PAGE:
Thursday, April 16, 2015


On the one hand, the most extreme example of parental overshare yet is in the NYT Magazine. On the other, pointing this out in an article would require linking to nude images of her children, and not just the long essay in which she defends her choice, so I think I'll pass. WWPD and no links is my compromise.

Anyway, the point of the essay in question is basically that what she's created is Art, and that her kids consented (impossible - they were children, and *her* children). But then if you question this at all, it's clearly that you're either a puritan who thinks babies should emerge from the uterus in full Amish/Hasidic/pious Muslim garb (how's that for a mix-religious metaphor), or - worse - one of those people who judges parents. She loves her children! Which... that's not even the question. It's entirely possible to love your children and to do make a very public ethical-though-not-professional mistake in your parenting, namely choosing to use your kids as your own nude models.

But the nudity's... not necessarily the least of it, but not all of it. There are also photographed having tantrums, etc. The text (especially the "pinworms" bit - why???) actually upset me far more than the images - images I wouldn't have otherwise realized were by these kids' parent, and that indeed don't seem particularly sexual. As in, if I were a guest at someone's house and their kids were running around like this, I'd probably think these were hippies, not child abusers.* The whole but-what-about-pedophiles?! angle seems like a bit of a distraction (although not completely, as the article gets into). A series of just photos like the one of a (clothed) child refusing to eat flounder would have also squicked me out, but again, for the usual parental-overshare reasons (giving kids lifelong reputations as brats; screwing up the parent-child relationship).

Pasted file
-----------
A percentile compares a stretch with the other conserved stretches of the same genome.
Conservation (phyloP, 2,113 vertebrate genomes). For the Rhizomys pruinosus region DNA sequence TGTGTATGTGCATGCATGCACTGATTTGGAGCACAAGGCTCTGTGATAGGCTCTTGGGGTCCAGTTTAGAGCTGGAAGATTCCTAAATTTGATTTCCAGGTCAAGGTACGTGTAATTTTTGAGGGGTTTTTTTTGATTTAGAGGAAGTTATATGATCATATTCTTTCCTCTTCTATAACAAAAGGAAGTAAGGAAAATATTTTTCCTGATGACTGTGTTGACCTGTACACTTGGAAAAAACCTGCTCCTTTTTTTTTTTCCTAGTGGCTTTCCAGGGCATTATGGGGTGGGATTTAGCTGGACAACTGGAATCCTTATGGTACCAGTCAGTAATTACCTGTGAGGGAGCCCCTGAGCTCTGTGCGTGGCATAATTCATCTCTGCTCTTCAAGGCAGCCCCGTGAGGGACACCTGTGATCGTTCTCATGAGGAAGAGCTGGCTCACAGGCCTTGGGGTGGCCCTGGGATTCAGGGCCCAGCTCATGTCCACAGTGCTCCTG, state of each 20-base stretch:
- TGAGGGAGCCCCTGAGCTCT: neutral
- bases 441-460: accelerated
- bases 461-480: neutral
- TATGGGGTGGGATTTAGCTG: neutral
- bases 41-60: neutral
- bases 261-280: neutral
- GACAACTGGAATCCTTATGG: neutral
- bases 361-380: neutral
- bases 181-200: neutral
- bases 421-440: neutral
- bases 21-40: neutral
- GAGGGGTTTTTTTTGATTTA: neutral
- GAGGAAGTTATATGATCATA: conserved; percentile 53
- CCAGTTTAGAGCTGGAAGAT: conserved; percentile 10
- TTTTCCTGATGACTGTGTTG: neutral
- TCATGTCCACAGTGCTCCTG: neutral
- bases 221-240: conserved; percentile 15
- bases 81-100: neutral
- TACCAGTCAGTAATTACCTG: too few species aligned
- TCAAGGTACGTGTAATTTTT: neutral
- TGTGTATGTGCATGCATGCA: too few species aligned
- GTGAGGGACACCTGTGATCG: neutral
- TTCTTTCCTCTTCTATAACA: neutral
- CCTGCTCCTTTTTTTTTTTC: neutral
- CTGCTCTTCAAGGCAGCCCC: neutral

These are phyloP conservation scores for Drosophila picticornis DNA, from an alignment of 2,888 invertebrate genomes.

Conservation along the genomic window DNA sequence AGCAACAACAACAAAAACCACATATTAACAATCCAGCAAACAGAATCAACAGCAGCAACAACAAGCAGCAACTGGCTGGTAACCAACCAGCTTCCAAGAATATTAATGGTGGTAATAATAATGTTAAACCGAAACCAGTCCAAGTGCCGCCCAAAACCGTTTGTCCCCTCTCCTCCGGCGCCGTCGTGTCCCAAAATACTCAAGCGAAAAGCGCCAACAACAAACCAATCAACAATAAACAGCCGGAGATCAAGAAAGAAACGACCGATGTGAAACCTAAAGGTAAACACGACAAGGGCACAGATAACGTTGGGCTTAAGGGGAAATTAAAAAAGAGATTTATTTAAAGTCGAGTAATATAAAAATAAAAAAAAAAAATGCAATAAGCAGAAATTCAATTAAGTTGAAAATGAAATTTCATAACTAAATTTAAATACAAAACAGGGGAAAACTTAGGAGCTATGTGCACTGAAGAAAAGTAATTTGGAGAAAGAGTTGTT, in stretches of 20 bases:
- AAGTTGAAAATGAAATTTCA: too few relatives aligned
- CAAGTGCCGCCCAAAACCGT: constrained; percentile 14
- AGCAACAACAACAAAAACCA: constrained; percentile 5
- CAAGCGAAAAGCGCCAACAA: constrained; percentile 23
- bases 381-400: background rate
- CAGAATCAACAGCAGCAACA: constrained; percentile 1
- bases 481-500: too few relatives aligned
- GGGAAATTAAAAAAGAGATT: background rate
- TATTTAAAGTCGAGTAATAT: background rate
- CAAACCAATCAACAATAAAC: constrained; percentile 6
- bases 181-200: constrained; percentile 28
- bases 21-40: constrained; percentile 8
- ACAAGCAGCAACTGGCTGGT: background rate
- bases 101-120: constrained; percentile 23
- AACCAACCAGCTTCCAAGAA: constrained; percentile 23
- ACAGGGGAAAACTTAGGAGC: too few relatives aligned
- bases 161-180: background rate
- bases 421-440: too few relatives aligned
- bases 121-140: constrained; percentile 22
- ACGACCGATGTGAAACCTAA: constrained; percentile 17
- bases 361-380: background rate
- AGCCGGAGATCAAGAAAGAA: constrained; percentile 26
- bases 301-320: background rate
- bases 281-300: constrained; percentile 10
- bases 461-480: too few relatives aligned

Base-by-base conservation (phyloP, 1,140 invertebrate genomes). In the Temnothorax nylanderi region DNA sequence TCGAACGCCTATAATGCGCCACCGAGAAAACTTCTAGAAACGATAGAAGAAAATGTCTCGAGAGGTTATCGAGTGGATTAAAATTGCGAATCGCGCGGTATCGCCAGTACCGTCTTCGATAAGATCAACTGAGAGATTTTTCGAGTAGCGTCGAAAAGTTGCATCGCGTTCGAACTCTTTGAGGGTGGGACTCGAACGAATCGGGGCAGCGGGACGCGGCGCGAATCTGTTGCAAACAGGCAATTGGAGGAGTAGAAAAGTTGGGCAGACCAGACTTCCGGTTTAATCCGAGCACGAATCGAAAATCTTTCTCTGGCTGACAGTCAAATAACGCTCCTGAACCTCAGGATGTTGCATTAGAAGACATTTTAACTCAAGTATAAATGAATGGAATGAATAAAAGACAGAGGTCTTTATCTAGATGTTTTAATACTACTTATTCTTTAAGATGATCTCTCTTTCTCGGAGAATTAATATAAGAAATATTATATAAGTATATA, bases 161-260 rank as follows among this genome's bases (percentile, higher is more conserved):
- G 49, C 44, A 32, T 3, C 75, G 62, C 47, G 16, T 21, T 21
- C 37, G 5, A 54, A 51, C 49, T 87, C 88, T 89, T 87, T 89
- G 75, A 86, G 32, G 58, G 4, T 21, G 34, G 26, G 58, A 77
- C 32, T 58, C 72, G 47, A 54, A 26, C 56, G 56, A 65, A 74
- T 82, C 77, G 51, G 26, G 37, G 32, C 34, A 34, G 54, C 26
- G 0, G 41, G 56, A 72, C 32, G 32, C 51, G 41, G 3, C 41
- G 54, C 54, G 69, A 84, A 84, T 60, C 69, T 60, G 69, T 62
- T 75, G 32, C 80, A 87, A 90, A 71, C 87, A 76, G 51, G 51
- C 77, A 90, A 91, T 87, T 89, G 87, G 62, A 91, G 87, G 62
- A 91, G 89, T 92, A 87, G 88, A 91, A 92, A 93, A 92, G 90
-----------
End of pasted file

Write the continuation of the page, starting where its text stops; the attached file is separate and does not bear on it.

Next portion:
To me this is at least as much about these being her own kids as about them being children. She seems genuinely not to have put it together that just because the kids had the expectation of privacy when running around naked *at home* doesn't mean that photographs of them doing so wouldn't cancel that out. The issue is less the nudity specifically (although, yes, that) than the fact that the only reason she had access to the means to taking these photos was that these are her kids.

It's interesting that in the linked 1992 NYT article on this, so many years before viral articles and so forth, a journalist totally got it: "Can young children freely give their consent for controversial portraits, even if — especially if — the artist is their parent?" Also interesting: that it's only possible to have a conversation about the ethics of oversharing about kids if the specter of pedophiles is evoked in some way. Why can't the flounder photo have been enough?

*I love how, in the NYT comments, "Europe" is this place where everyone's naked.

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